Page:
As trial looms, accused child killer Boswell fires her attorney

By: - October 21, 2022 11:25 am
Evelyn Boswell. (Photo: Tennessee Bureau of Investigation)

Evelyn Boswell. (Photo: Tennessee Bureau of Investigation)

With her trial looming, a Sullivan County teenaged mom accused of stuffing her 15-month-old daughter inside a trash can where she smothered to death has fired her court-appointed attorney.

Sullivan County Criminal Court Judge James Goodwin on Friday allowed Megan Boswell’s current attorney to withdraw from her case and appointed a new attorney. The move will delay her Feb. 6, 2023, trial.

Boswell sought to fire attorney Brad Sproles at a hearing last month, complaining he was refusing to summon witnesses she believed would help her case. Sproles countered that most of the witnesses she cited would not, in fact, be helpful to her defense, but he stopped short of saying the relationship between him and Boswell was “irretrievably broken” — the legal standard required for a judge to allow a defendant to part ways with an attorney.

But Sproles told Goodwin on Friday that his relationship with Boswell has continued to deteriorate since last month’s hearing.

“We have spoken several times since that hearing,” Sproles said.

Goodwin responded, “Do you feel the attorney-client relationship is irretrievably broken and beyond repair?”

“Yes,” Sproles responded.

“I think I have no choice but to allow you to withdraw as counsel,” the judge said.

Goodwin appointed Jonesborough attorney Gene Scott Jr. to replace Sproles. The judge and Sullivan County District Attorney General Barry Staubus acknowledged the change in legal counsel would delay Boswell’s upcoming trial. Goodwin set a Dec. 14 status hearing at which a new trial date likely will be set.

Boswell was 17 when she gave birth to a daughter, Evelyn Boswell, in 2019. In early February 2020, Evelyn’s paternal grandfather reported the toddler missing, saying the child had not been seen in more than two months.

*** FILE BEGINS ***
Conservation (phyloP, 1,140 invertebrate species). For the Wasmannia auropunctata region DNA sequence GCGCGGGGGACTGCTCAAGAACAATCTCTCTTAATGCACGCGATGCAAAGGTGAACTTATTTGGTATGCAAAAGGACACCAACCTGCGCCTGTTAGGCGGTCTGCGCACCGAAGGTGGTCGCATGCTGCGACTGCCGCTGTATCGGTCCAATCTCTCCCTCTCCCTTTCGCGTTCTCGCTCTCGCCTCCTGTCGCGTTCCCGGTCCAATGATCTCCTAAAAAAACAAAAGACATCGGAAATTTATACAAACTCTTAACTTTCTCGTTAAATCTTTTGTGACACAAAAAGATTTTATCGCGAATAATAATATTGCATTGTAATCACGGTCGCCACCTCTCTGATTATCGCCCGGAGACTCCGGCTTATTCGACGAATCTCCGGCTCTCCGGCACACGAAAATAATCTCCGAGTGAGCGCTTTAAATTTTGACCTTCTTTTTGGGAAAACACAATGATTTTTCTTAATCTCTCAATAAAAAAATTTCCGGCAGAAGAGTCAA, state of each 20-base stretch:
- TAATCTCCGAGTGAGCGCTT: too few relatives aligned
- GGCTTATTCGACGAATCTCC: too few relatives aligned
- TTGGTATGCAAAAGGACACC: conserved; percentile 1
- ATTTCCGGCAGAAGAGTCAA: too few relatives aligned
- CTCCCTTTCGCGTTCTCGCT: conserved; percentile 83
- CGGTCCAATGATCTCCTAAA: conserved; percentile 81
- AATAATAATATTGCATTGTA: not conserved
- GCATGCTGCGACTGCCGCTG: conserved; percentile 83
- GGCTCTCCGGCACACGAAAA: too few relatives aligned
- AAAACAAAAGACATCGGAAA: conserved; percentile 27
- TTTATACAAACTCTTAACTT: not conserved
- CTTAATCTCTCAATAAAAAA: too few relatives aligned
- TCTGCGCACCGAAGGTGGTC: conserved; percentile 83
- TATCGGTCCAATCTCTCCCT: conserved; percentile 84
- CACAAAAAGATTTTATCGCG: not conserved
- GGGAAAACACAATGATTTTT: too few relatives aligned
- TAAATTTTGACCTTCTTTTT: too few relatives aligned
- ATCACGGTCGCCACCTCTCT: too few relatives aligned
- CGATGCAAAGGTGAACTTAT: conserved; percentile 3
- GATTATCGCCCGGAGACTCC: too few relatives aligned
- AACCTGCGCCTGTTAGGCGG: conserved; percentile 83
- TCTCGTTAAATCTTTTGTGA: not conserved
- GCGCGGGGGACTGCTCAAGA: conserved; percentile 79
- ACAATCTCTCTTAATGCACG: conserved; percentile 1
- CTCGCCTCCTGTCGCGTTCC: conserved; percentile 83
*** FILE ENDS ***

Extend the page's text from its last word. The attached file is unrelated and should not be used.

Boswell, authorities say, repeatedly lied to law enforcers about the toddler’s whereabouts in the weeks that followed. She ultimately told investigators Evelyn was dead, claiming either she or her boyfriend rolled over on the child while they were sleeping. But she refused to say where the child’s body was located.

On March 6, 2020, Evelyn’s paternal grandfather summoned authorities to search a playhouse he’d built for Boswell that had been stored in a shed at his Muddy Creek Road home. Law enforcers discovered Evelyn’s body inside a trash can in the playhouse.

Knox County Chief Medical Examiner Dr. Darinka Mileusnic-Polchan testified last month that Evelyn was alive when she was stuffed upside down in the trash can. A fleece blanket had been tightly wrapped around head and body. Mileusnic-Polchan, an expert in investigating child abuse deaths, said the child suffocated to death inside the trash can.

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Jamie Satterfield
Jamie Satterfield

Jamie Satterfield is an investigative journalist with more than 33 years of experience, specializing in legal affairs, policing, public corruption, environmental crime and civil rights violations. Her journalism has been honored as some of the best in the nation, earning recognition from the Scripps Howard Foundation, the Society of Professional Journalists’ Sigma Delta Chi Awards, the Green Eyeshade Awards, the Tennessee Press Association, the Tennessee Managing Editors Association, the First Amendment Center and many other industry organizations. Her work has led to criminal charges against wrongdoers, changes in state law and citations in legal opinions and journals. She was married to the love of her life for 28 years and is now a widow and proud mother of two successful children of good character and work ethic.